#8 Posted by WarlordPayne (706 posts) -

The co-op is optional. Of all the things that I'm worried about in that game the co-op is the least.

#9 Posted by JEC03 (919 posts) -

The mainstream watches America Idol so it doesn't surprise me there a bunch of pussies.

#10 Posted by tsiro (214 posts) -
@Clonedzero If you had done any reading on the subject, you would know that the co-op and single player stories are structlured very slightly differently such that if you're playing single player, you don't have an AI buddy running around with you (much like DS1 and 2). It's not nearly as bad as you have convinced yourself.
#11 Posted by Clonedzero (4196 posts) -

@tsiro said:

@Clonedzero If you had done any reading on the subject, you would know that the co-op and single player stories are structlured very slightly differently such that if you're playing single player, you don't have an AI buddy running around with you (much like DS1 and 2). It's not nearly as bad as you have convinced yourself.

well no, see thats not what im talking about. even if you're separated, playing online with a buddy talking on the headset and stuff. well that relieves 90% of the tension, all that will get you at that point is cheap jump scares and cheap jump scares are like the worst way to do a horror game.

i know that apparently, in deadspace 3 if you play single player they keep the co-op buddy away more. i dont know if this si true or not, but the mere fact they added in co-op in a genre where co-op actually ruins the mood is baffling to me.

i wasn't even really talking about deadspace 3 specifically. im just saying co-op is pretty much the worst idea for a horror game. you're supposed to feel alone, tense, scared, ect. not "ohhhH man!!! haha that monster totally scared you dude haha!" over the mic. horror is all about tone, if you can't maintain the tone and mindset the player is in, then its not going to be scary.

#12 Posted by tsiro (214 posts) -

@Clonedzero: Sure, you get a different experience when playing it with a friend. But it's a similar thing with horror movies: lots of people enjoy watching them with friends! I'm a big baby when it comes to watching horror movies, so I'd never want to hole up at night and watch them alone in the dark, but they can be fun with a friend or two to relieve tension with! Plus, it's a fun shared experience. Why can't this be the same with games?

#13 Posted by mordukai (7185 posts) -

Horror is all about the pacing. There aren't many developers, and also film makers, who understand that. To them horror is about a monster coming out of the corner and screaming at you. I also dislike it when they just throw everything in your face and expect you to be frighten. Sometimes what you don't see can be a 1000 times stronger.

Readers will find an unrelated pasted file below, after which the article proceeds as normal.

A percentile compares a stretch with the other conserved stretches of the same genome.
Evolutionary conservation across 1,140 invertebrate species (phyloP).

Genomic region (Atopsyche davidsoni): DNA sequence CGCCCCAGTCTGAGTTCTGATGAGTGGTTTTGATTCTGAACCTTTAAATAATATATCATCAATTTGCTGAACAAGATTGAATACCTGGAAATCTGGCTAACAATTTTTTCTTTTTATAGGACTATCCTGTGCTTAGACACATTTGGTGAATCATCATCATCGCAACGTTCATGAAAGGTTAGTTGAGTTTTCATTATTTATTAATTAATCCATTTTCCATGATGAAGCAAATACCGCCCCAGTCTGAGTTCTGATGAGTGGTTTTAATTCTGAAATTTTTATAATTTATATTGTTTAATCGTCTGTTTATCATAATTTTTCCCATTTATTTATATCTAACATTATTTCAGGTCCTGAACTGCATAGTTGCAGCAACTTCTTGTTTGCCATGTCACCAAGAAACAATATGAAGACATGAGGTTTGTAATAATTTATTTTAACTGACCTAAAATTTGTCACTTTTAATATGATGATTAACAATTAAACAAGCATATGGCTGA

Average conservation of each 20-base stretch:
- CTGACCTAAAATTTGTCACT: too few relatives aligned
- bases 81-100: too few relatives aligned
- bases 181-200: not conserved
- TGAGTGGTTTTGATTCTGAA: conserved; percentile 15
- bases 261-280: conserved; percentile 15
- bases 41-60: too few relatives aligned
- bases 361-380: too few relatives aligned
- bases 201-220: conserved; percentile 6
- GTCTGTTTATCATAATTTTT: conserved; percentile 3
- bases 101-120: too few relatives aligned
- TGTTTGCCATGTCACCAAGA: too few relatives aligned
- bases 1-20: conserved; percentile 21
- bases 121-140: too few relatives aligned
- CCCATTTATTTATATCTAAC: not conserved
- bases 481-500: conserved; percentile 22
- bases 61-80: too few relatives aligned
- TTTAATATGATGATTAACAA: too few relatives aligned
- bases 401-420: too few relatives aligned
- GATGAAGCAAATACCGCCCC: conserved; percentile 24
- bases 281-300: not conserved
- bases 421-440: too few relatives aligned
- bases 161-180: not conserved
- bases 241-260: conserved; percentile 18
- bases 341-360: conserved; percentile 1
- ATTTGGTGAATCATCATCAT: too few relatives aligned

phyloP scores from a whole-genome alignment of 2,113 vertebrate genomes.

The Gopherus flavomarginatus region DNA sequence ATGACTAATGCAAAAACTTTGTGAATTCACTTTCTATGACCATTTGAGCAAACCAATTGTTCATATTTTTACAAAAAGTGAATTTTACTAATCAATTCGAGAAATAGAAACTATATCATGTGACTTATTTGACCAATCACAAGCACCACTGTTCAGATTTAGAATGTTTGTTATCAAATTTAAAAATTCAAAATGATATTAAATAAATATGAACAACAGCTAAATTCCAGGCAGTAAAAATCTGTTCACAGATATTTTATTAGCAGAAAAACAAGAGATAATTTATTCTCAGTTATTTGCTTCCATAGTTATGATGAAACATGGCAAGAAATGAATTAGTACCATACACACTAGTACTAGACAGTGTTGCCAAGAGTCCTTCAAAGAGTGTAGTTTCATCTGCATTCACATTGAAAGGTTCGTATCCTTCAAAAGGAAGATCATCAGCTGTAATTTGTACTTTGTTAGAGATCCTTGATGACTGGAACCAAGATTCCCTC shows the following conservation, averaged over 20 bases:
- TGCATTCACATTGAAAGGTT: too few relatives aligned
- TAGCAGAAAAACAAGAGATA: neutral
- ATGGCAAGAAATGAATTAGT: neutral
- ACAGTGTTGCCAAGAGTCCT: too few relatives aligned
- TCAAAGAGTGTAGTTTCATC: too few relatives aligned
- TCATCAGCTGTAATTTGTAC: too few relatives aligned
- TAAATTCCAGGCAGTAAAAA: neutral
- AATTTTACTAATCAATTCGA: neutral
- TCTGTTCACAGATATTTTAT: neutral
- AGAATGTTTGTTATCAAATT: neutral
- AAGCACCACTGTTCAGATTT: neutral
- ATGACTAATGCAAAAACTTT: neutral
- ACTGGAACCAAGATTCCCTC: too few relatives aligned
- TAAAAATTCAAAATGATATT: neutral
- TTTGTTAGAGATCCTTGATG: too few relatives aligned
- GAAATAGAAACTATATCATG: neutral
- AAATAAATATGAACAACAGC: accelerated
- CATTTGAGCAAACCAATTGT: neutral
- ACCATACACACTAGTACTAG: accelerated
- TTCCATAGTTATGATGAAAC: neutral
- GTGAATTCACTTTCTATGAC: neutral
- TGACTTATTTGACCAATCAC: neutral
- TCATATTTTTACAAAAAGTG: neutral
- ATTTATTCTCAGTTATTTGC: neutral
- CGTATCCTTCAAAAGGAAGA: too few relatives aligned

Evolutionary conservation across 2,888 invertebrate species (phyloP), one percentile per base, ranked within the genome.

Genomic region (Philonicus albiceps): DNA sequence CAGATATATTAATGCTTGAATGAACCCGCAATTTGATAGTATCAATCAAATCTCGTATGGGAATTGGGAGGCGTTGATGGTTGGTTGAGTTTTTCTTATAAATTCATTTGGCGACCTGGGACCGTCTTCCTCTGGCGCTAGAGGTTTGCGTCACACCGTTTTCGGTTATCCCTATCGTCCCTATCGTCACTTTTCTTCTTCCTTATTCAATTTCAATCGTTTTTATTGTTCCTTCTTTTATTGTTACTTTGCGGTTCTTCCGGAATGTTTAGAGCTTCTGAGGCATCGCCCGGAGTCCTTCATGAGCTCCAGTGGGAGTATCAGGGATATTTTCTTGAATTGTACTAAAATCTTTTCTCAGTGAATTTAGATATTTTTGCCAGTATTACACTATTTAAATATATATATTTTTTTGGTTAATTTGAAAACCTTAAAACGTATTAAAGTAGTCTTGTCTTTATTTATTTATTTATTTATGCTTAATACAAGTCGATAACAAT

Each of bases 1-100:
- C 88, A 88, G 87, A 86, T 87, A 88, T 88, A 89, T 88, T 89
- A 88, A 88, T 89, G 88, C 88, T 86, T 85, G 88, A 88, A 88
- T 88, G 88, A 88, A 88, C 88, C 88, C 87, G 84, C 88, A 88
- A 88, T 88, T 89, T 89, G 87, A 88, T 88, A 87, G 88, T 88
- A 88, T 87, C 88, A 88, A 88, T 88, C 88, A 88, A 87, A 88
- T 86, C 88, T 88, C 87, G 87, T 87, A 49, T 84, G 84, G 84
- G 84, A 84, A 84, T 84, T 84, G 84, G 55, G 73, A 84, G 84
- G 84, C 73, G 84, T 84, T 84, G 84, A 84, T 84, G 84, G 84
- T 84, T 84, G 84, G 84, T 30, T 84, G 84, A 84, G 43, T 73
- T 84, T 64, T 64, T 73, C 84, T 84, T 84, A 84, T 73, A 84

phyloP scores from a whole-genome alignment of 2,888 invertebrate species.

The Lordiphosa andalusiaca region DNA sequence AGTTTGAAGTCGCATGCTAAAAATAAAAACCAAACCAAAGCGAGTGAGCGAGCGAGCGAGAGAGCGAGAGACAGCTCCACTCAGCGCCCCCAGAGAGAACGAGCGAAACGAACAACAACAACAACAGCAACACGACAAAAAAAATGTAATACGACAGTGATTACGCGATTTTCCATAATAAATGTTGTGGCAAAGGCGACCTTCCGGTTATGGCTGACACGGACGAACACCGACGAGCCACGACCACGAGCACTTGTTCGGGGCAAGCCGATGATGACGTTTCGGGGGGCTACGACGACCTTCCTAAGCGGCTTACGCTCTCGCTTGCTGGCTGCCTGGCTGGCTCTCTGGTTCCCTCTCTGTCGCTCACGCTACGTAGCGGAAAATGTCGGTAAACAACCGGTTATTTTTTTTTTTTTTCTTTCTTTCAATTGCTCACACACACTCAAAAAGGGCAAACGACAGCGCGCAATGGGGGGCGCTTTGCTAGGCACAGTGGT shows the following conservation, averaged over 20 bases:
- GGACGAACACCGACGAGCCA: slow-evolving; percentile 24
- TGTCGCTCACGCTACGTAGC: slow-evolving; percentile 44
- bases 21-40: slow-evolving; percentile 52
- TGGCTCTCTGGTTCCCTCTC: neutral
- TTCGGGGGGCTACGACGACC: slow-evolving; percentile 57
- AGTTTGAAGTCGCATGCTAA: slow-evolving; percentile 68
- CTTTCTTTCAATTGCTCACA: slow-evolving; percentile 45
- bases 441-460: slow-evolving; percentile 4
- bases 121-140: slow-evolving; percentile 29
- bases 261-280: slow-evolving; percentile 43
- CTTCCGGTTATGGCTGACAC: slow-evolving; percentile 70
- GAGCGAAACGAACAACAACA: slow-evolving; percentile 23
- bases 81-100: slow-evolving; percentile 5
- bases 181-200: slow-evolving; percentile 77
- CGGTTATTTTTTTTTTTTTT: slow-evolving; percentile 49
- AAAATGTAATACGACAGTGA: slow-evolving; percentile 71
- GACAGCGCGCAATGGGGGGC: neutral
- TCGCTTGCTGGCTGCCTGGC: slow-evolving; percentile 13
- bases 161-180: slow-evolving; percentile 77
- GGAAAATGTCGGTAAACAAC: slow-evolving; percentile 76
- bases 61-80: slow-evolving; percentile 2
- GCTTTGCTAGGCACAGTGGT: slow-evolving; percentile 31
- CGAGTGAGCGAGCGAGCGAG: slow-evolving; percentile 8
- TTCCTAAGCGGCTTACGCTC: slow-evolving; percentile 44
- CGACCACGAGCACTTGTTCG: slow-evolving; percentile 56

#14 Posted by NTM (7547 posts) -

@Clonedzero said:

@tsiro said:

@Clonedzero If you had done any reading on the subject, you would know that the co-op and single player stories are structlured very slightly differently such that if you're playing single player, you don't have an AI buddy running around with you (much like DS1 and 2). It's not nearly as bad as you have convinced yourself.

well no, see thats not what im talking about. even if you're separated, playing online with a buddy talking on the headset and stuff. well that relieves 90% of the tension, all that will get you at that point is cheap jump scares and cheap jump scares are like the worst way to do a horror game.

i know that apparently, in deadspace 3 if you play single player they keep the co-op buddy away more. i dont know if this si true or not, but the mere fact they added in co-op in a genre where co-op actually ruins the mood is baffling to me.

See, the point is that you don't have to play online with a friend, and whenever you're going through the campaign, there'll never be a time when you are next to someone shooting guys, or if you are, it'll be a special moment which is a rare thing to see in the game. It may happen once, that's it. So you should throw the whole co-op thing out the door if that's not what you like in a horror game, and just be excited for the single-player campaign.

#15 Posted by Clairabel (160 posts) -

@Clonedzero said:

eh, i dunno the addition of co-op INSTANTLY makes it less scary, by like ten-fold. probably the worst thing to do in a horror game is make it co-op or multiplayer.

My thoughts exactly.

Visceral haven't exactly been reassuring about the fact that the fans are worried about the lack of horror in the new game - especially as they're quick to not use the word 'horror' in any of their news releases about the game.

#16 Posted by Baillie (4285 posts) -

I love co-op, I'll take it any way I can. I loved Dead Space, would I complain if it had co-op? Not at all.